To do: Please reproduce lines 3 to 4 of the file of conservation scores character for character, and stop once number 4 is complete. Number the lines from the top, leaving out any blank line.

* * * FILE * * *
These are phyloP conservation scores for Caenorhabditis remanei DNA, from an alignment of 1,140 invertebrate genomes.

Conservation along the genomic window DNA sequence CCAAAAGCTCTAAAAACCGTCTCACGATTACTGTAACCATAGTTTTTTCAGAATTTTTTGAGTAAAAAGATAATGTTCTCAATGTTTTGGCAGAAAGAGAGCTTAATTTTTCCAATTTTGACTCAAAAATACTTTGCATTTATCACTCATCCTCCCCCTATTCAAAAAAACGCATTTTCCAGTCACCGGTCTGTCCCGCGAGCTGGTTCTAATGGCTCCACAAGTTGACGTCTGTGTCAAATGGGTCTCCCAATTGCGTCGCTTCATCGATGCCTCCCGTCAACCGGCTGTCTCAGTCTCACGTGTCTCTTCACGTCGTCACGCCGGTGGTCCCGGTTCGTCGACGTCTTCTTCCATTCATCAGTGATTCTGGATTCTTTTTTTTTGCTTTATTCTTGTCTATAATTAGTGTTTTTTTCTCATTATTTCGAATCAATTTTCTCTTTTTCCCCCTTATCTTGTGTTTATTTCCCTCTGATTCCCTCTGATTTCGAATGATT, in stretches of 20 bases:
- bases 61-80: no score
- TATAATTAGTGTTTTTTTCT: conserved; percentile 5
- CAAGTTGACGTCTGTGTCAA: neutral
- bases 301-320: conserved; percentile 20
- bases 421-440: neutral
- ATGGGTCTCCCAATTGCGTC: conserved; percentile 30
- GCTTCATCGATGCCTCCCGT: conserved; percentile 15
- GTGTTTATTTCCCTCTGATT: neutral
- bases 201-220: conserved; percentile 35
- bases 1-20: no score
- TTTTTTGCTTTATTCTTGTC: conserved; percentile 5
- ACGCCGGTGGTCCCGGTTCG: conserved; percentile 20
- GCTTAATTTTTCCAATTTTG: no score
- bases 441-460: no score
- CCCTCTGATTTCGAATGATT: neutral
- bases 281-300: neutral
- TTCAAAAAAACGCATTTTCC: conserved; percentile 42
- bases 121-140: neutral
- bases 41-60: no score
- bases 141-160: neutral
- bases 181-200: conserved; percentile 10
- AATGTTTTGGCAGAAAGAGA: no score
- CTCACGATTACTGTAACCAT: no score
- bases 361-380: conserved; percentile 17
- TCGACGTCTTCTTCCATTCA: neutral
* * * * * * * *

- bases 61-80: no score
- TATAATTAGTGTTTTTTTCT: conserved; percentile 5